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Re: [tlug] Networking two Linux computers harder than Linux toWindows?

Godwin Stewart writes:

 > There is, I think, a big difference between desktop software like a
 > media player, graphics package or mail client, and server software like
 > a webserver or a DB server. That the former category "just works" seems
 > perfectly normal to me. Not the latter, which caters to a totally
 > different user base because it has a totally different function.

Your definition of "normal" seems to imply "sane".  That is
unrealistic; "the norm" includes spam and 95% market penetration for
an OS that collects malware the way the space under your sofa collects

 > [I]t's a zoo out there. Whoever is managing the server has to be
 > mindful of that and do whatever s/he can to protect the server from
 > attack. That takes knowledge, experience and information channels
 > that the average desktop user probably doesn't have or even know
 > about in the first place.

Which is an excellent argument for prohibiting the sale of Microsoft
Windows and probably Mac OS X too.

Ain't gonna happen, though.  All we can do is try to educate new users
... and that isn't going to happen if we don't take their frame of
mind into account.  They are conditioned to believe that epidemic spam
and malware is the fault of the bad guys, not their own lack of
personal hygiene, and that there's nothing they can do about it,
except to give money to an industry which exists in symbiosis with the
bad guys the way crooked cops live off bribes from drug dealers.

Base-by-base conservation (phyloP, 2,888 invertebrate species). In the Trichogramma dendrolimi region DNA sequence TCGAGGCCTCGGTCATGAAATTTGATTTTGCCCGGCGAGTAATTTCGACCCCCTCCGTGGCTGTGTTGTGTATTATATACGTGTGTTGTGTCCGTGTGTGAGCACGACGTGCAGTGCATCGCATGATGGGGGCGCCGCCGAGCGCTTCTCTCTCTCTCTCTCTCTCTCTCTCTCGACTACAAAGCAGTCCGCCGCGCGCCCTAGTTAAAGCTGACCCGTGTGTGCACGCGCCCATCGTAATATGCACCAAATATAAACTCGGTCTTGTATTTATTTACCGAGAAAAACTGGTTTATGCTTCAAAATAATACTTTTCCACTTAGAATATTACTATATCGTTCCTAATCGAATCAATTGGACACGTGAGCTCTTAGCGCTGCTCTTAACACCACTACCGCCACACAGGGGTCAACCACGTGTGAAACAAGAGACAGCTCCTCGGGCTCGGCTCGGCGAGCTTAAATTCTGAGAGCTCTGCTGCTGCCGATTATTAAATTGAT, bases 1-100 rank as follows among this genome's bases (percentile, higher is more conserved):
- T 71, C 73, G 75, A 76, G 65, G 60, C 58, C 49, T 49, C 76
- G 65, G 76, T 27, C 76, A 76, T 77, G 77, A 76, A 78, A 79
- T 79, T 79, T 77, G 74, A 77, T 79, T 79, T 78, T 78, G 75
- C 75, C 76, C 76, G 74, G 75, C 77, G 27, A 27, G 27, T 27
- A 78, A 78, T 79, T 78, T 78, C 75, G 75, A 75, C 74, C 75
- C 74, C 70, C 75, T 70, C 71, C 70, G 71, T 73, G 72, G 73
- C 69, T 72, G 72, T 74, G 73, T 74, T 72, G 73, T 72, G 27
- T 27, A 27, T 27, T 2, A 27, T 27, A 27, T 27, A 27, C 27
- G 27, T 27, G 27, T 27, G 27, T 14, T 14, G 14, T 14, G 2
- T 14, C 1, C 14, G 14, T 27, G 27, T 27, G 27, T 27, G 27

> The non-BOFH-geek ought to go at least part of the way towards becoming
 > a BOFH-geek if s/he wants to start mucking about with server software,

Sure.  Isn't that exactly what DaveG for one is doing?  Hey, AFAICS he
figured out the firewall angle for himself, so (a) he's progressing
rapidly and (b) he actually has a firewall.

The problem is that he wasn't there for the Internet Worm (hell, of us
all probably only Jim Breen actually saw that happen, and maybe not
even him), Serdar Argic, the green card spam, the Kobe 'quake, and
Frethem; he probably doesn't know who Cliff Stoll is, let alone Gene
Spafford or Wietse Venema or Steve Bellovin, and I know he's never
posted to n.a.n-a.  Lacking that experience is no sin, but lack of
experience doesn't foster a proper paranoia, either.

 > and learning how to start daemons manually

But *nobody* does that any more.  As Arwyn correctly pointed out, a
Linux user would be crazy to not at least use stop-start-daemon, and
more likely the whole /etc/rc.d paraphernalia.  Hell, I don't even
know how to start Apache by hand any more; can you still just say
"/usr/sbin/httpd &" like with NCSA?  I haven't used anything but
/etc/init.d/apache for years because it gives more intelligible
warnings and stuff, and because many of the diagnostics are common
across all the servers I need to consciously manage.

 > and configure them is a necessary part of that process. Using
 > package managers and glitzy point'n'drool wizards while you're
 > learning is fine as long as the server you're administrating that
 > way is nowhere near a public network

Again, ain't going to happen.  Too many people are making a living off
those things.  They need to access their own systems from customer
sites and the like, or for work-at-home purposes, or to share with
their family, etc.

 > Maybe I'm just part of a nearly-extinct species: I don't *want* to run
 > software blindly.

Nah, it's not that we're growing fewer; our numbers probably double
every couple of years, and I don't even expect that to slow down for a
while.  The problem is that those who don't know anything at all, or
those who think they "know" that Ubuntu software is "safe", have been
doubling every few months since 2000.

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